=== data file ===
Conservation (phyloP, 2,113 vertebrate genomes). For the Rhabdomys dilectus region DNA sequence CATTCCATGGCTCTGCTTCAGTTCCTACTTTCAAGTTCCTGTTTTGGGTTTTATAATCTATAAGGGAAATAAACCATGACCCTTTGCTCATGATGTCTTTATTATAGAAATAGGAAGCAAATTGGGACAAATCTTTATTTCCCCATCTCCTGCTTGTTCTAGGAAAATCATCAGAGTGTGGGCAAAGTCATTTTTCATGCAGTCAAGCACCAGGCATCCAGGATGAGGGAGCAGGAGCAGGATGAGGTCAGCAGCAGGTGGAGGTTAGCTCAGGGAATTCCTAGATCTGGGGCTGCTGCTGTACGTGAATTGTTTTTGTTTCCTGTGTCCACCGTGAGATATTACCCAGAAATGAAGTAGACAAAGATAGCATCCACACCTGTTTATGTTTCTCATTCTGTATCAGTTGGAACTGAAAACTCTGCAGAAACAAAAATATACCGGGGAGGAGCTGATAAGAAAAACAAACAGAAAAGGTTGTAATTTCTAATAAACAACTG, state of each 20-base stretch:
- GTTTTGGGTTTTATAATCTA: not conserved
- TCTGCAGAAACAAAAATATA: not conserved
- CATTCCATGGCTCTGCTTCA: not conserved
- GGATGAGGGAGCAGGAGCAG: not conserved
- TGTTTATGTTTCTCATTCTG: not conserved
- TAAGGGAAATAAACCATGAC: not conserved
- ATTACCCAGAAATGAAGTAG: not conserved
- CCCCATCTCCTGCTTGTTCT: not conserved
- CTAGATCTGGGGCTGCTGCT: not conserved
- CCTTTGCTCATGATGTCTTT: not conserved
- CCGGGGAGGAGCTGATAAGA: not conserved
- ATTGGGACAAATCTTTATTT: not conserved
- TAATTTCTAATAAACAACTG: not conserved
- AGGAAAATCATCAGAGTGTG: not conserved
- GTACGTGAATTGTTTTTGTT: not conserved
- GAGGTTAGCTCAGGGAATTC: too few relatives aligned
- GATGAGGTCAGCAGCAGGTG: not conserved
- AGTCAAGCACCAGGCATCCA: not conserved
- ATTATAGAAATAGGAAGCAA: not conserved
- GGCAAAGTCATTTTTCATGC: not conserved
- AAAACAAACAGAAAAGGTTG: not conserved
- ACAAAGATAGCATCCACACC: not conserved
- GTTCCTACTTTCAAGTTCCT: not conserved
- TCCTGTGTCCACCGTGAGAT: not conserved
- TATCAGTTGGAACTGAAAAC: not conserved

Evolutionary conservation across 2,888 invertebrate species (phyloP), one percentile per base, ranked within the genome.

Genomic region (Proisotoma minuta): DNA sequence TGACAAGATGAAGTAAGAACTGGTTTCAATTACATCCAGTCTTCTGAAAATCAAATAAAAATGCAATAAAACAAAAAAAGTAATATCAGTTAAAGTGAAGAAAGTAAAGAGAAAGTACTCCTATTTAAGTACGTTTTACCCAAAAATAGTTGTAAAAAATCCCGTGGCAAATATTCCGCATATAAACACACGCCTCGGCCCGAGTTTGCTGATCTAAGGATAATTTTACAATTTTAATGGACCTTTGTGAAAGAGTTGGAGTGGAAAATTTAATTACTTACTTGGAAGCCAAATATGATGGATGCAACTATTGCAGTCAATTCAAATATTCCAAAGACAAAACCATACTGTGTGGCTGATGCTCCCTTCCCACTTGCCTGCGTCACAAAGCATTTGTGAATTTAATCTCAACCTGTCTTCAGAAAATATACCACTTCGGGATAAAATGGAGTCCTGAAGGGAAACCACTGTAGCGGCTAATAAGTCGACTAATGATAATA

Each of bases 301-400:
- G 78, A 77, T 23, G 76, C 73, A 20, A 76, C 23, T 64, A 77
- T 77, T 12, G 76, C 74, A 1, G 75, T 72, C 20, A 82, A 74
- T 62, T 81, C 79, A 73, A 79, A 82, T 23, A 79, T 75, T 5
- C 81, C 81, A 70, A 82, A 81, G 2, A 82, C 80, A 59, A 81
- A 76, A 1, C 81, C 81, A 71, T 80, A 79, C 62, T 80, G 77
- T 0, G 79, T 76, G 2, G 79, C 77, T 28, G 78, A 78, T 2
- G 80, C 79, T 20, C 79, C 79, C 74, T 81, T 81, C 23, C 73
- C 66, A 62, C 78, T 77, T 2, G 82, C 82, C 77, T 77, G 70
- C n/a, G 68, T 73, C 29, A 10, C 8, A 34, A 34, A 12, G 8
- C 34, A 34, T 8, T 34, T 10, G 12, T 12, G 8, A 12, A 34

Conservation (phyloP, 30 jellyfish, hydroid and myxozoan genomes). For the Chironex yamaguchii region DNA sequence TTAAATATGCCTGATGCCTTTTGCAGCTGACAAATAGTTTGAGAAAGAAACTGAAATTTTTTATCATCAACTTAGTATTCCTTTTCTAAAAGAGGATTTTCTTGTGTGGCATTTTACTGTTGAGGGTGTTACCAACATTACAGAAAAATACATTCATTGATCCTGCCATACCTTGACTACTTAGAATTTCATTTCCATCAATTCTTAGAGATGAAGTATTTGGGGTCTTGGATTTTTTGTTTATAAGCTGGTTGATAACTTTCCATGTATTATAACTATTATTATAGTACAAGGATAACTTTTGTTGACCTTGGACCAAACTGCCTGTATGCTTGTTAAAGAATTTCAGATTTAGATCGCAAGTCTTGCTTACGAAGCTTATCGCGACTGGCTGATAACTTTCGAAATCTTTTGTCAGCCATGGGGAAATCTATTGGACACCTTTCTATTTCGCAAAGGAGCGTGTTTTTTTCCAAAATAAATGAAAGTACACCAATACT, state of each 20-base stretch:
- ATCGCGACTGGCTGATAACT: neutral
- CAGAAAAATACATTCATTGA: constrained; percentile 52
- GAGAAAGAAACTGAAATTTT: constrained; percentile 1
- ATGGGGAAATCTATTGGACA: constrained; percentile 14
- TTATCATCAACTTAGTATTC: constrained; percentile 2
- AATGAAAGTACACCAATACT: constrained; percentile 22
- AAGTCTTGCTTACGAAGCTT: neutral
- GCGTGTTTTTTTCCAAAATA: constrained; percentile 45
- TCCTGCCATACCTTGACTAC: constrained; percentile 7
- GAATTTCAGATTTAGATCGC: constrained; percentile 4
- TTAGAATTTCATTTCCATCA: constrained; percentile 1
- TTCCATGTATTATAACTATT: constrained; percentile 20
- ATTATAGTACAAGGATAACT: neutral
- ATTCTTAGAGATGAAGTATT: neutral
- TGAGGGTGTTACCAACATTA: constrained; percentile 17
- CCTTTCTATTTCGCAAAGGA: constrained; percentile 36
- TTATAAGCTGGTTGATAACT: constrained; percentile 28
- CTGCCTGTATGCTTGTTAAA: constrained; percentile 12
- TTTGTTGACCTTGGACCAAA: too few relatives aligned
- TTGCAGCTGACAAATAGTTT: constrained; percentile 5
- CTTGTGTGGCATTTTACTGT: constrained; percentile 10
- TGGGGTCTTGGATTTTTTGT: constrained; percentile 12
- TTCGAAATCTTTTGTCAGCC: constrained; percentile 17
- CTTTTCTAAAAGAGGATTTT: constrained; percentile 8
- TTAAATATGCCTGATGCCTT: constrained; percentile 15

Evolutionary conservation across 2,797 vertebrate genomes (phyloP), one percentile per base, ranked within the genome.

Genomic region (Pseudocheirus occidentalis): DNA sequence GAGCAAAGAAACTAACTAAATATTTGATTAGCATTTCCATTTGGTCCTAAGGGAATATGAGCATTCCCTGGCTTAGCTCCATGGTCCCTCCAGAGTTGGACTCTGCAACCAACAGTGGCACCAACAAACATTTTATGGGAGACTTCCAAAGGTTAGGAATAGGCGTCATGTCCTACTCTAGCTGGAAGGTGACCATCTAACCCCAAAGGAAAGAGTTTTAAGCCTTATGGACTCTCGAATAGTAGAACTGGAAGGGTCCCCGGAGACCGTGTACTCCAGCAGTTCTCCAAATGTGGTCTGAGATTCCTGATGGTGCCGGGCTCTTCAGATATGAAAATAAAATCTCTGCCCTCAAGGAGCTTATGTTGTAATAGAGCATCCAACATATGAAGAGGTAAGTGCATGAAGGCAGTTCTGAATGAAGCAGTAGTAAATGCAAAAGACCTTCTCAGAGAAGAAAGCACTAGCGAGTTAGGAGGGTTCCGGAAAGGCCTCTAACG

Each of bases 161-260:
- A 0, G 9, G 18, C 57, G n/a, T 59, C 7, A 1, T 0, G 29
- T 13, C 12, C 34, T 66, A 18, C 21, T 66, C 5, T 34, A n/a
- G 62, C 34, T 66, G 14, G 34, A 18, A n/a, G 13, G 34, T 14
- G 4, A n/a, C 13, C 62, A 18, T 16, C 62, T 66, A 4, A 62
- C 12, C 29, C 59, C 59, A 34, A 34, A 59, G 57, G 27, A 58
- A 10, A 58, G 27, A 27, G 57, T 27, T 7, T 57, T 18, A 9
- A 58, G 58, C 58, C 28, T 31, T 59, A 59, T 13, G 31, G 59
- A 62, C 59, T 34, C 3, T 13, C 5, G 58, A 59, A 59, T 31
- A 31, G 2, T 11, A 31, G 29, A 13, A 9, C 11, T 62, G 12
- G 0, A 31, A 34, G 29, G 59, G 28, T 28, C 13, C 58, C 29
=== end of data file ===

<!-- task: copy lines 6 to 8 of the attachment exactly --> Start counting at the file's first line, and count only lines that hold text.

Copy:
- TGTTTATGTTTCTCATTCTG: not conserved
- TAAGGGAAATAAACCATGAC: not conserved
- ATTACCCAGAAATGAAGTAG: not conserved